I have a Dan Wesson 1911 style pistol that has performed flawlessly for the past year. Yesterday, while at the range, I had no problem with some factory loads, about 50 in all, but my reloaded ammo, which has never given me a problem, did not fare so well.
Out of an 8 round mag, at least once, and most of the time two to three times, the hammer would fall but not fire. I looked at the primer and there was a vey light indention. When I manually re-cock and fire, sometimes it would fire, but many times I have to re-cock several times.
A friend fired my relaods in his HK with no problems, and I have not had this problem with any other .45 I have. But I also have no problems with factory loads thus far with my Dan Wesson.
Any ideas or recommendations as to whats the problem?
Reloads are with a mixture of brass headstamps, using Winchester primers, and of course no "battery" issues as the slide closes completely.
A couple of thoughts...Since you mention varying brands of brass there might be a problem with the crimp. Have you checked the over all length of the reloaded brass? Have you trimmed to length those that were to long? Since the .45 ACP round headspaces on the case mouth, to much crimp could cause some rounds to actually move forward into the chamber by the force of the firing pin. This would take up most of the inertia of the pin striking the primer and not igniting.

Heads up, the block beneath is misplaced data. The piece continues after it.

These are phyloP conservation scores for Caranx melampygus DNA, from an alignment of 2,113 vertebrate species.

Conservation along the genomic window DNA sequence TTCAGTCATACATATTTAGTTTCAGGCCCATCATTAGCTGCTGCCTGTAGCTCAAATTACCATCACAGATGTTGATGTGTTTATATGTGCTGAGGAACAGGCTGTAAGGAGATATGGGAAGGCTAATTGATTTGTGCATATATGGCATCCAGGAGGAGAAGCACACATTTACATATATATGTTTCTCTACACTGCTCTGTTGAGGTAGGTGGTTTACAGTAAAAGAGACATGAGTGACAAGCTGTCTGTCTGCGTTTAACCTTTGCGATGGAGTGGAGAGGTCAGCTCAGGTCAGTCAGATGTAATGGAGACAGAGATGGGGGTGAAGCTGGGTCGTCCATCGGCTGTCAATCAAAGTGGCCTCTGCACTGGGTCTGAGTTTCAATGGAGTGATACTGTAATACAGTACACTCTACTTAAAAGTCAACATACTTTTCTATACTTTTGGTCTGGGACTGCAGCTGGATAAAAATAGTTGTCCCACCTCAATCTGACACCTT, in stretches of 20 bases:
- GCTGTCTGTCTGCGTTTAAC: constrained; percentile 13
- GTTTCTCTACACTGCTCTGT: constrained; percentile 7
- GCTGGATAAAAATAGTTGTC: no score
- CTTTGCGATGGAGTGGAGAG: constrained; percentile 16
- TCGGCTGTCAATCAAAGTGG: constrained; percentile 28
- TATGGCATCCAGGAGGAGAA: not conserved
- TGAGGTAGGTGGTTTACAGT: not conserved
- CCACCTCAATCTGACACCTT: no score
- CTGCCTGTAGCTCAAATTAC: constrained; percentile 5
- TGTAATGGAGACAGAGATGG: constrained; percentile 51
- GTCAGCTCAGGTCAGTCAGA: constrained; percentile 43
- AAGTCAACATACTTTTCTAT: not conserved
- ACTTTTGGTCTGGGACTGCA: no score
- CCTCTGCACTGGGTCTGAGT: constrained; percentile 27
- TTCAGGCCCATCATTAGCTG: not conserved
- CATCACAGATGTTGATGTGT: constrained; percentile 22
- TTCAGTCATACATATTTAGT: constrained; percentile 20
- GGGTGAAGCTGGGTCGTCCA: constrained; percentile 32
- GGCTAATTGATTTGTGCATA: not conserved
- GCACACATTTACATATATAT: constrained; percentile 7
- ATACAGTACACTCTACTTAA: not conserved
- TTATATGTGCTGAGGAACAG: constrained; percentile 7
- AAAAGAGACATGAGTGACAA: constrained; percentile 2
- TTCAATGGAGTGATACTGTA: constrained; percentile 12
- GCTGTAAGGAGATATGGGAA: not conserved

There could be some built up residue in the firing pin hole in the slide which could bind the firing pin.
Check your mainspring and hammer strut for any damage. A bent or cracked hammer strut could cause a weak strike as well as a worn mainspring.
That's all I can come up with at this time (need coffee). But it sounds like the mixed brass is the problem since you state there is no problem with the factory loads.
Just had another coffee..Seating primers. After tumbling check the primer pockets for any residue and remove it with a pocket cleaner. You will have a variance in depth in the primer pocket depending on the make of the brass. Also depending how many times the brass has been reloaded you can have stretched primer pockets (out of round). Military brass will have a crimped primer pocket. This has to be removed before reloading. If you are using a progressive reloader make sure you are using the same pressure/stroke during the seating process. The above mentioned could also be a cause of weak strikes easpicially if the primers are not seated correctly.